Holance Chan is an ergonomist with Hamilton Health Sciences (HHS). He travels between sites helping various staff members and has been working at HHS for 6 years.
Favourite colour: blue/ book: Where the Red Fern Grows by Wilson Rawls/ music: 90’s Hip hop or R&B/ food: my mom’s home cooking/ holiday: Christmas
“I was drawn to the idea of preventing injuries, by creatively making changes in the environment, rather than simply ‘using proper body mechanics’.”
What made you enter your Field of work?
In my last year of high school, I took ‘Bioscientific Perspective’ which focused on the science of human movement. I found the class very intriguing and it led me to explore the field of Kinesiology in university. During my first year course of Biomechanics, I was introduced to the study of Ergonomics. The underlying approach to, ‘fit the job to the worker, not the other way around’ was an idea I found particularly interesting during the class and it became a passion of mine. I was drawn to the idea of preventing injuries, by creatively making changes in the environment, rather than simply ‘using proper body mechanics’. I have also had teachers and mentors along the way, who played a vital role in both motivating me and offering opportunities at different junctures of my career.
Describe your most challenging days at HHS.
Musculoskeletal Disorders (MSDs) represent 50% of the injuries that staff experience at HHS. With that, there are always opportunities for the involvement of the Ergonomics Team. The most difficult days at work involve juggling and prioritizing requests. It is challenging knowing that I likely will not have time to address everyone’s concerns as quickly as I and they might want. Prioritizing these tasks is especially hard when the all of the requests involve HHS staff who have been injured.
“A couple weeks after, I bumped into her and she was ecstatic and couldn’t wait to share how well things were going.”
What do you wish you had more time for at work?
It’s really cliché to say this, but I genuinely wish I was able to spend more time to connecting with staff. More time would allow me to better recognize, understand, and feel the stressors and factors that impact their ability to work safely.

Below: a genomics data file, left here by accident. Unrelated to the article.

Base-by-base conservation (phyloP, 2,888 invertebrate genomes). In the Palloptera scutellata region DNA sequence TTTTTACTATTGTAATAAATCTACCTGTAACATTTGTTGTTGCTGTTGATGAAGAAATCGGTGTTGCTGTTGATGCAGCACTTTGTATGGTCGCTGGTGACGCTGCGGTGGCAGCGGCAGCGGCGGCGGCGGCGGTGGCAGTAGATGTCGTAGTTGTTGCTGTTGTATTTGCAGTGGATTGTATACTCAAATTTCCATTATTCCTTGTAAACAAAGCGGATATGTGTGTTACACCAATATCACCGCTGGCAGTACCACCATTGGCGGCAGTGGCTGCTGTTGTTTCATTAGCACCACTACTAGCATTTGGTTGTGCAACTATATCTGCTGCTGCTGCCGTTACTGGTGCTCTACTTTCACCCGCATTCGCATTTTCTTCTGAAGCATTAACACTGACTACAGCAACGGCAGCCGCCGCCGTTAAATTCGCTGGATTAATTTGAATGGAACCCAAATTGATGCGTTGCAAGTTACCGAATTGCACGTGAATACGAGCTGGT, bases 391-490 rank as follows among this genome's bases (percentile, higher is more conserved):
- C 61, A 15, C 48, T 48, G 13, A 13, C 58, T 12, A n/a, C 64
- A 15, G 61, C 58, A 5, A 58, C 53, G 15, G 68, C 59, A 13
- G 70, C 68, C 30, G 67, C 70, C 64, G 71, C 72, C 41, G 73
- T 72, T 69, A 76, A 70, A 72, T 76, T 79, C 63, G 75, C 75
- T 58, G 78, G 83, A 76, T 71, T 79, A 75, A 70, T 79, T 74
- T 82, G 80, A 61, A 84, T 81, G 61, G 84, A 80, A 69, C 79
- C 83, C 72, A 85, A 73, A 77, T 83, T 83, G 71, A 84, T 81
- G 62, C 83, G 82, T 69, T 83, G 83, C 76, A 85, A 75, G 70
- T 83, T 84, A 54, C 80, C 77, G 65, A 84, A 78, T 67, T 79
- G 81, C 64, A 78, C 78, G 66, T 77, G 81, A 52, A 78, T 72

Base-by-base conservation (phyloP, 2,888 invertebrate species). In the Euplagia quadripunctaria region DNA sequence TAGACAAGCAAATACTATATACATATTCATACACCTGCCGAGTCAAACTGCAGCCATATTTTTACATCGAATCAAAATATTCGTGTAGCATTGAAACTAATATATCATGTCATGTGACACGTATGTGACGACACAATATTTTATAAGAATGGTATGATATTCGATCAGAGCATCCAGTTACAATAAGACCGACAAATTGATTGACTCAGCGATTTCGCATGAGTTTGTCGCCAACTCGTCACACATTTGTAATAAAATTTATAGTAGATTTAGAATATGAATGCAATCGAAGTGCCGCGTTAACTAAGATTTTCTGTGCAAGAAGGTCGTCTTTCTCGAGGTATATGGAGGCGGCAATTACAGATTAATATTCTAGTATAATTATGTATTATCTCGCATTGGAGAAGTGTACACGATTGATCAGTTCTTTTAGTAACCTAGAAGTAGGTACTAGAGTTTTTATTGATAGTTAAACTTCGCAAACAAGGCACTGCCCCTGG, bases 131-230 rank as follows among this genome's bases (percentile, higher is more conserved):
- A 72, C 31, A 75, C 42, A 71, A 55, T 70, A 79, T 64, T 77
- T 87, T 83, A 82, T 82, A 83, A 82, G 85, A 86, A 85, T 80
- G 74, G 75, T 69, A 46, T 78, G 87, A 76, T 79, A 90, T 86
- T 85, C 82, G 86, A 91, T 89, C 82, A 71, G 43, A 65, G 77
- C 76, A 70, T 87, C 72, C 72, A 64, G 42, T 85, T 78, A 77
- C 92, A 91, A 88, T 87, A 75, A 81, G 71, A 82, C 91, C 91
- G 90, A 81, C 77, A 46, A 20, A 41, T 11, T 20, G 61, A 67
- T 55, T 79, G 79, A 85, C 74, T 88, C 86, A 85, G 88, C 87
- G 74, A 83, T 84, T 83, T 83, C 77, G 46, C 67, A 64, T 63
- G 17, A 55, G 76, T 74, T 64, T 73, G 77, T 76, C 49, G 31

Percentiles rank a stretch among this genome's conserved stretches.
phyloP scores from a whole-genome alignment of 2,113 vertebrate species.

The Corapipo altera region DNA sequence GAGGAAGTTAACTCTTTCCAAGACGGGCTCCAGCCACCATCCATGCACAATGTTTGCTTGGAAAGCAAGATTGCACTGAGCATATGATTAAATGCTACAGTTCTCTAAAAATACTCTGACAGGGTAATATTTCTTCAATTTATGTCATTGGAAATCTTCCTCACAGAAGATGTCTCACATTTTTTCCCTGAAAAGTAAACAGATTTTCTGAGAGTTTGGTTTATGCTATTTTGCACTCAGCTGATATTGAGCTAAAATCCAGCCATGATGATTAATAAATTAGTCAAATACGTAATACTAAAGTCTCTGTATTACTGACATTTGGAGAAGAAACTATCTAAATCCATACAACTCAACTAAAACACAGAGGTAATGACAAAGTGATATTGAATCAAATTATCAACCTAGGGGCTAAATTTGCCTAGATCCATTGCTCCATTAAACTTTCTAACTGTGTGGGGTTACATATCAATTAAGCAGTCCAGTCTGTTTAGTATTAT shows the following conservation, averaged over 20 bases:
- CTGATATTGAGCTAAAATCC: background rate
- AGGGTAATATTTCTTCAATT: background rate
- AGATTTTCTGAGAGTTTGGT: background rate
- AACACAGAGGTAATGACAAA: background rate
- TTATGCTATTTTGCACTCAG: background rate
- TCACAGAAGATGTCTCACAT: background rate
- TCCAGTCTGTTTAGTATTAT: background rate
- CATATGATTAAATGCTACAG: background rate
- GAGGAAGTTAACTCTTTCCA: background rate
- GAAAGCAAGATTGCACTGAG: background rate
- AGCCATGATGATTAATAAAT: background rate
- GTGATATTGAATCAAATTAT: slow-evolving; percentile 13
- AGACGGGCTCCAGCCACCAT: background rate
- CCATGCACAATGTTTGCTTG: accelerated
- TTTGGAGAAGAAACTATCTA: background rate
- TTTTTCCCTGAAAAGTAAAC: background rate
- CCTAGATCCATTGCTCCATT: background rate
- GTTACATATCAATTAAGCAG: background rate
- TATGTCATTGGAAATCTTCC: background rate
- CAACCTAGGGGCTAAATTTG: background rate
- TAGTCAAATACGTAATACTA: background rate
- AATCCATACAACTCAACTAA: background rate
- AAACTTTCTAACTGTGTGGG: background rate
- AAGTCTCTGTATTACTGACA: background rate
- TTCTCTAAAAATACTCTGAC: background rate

Tell us about your most gratifying experience at HHS.
A couple years ago, I was working with a nurse who was struggling to return back to work safely following a significant shoulder injury. We were reviewing different strategies on how to safely turn a patient, both for the patient and her own safety. I showed her a technique she had never seen before. It uses an extra flat sheet to distribute the patient’s weight to the caregiver’s larger muscle groups, which puts less strain on her body.
She was concerned that her colleagues would scoff at such a strategy and that it would not be received well by the patient and the patient’s family. After discussing ways to gain support, both from her manager as well as her peers, she agreed to try the technique out for the next week. A couple weeks after, I bumped into her and she was ecstatic and couldn’t wait to share how well things were going. She revealed that she was continuing to use the technique and was now encouraging all of her colleagues to employ the same approach, when appropriate. To know that I am able to provide a positive contribution to those that tirelessly provide care to the community and our loved ones is something I find very rewarding.
When you tell people what you do, how do they usually react?
In my opinion, Ergonomics is still not very well understood by the general public. It’s often used as a ‘buzz word’ to market products. Having said that, most people do associate it with ‘Safety’ and as the prevalence of Musculoskeletal Disorders (MSDs) gains more awareness, I think people will start to better understand how Ergonomics can be integrated in their daily lives (both at work and at home!)
What’s one thing people would be surprised to learn about you?
My mother created my name, in efforts to help my father with his pronunciation of the English language.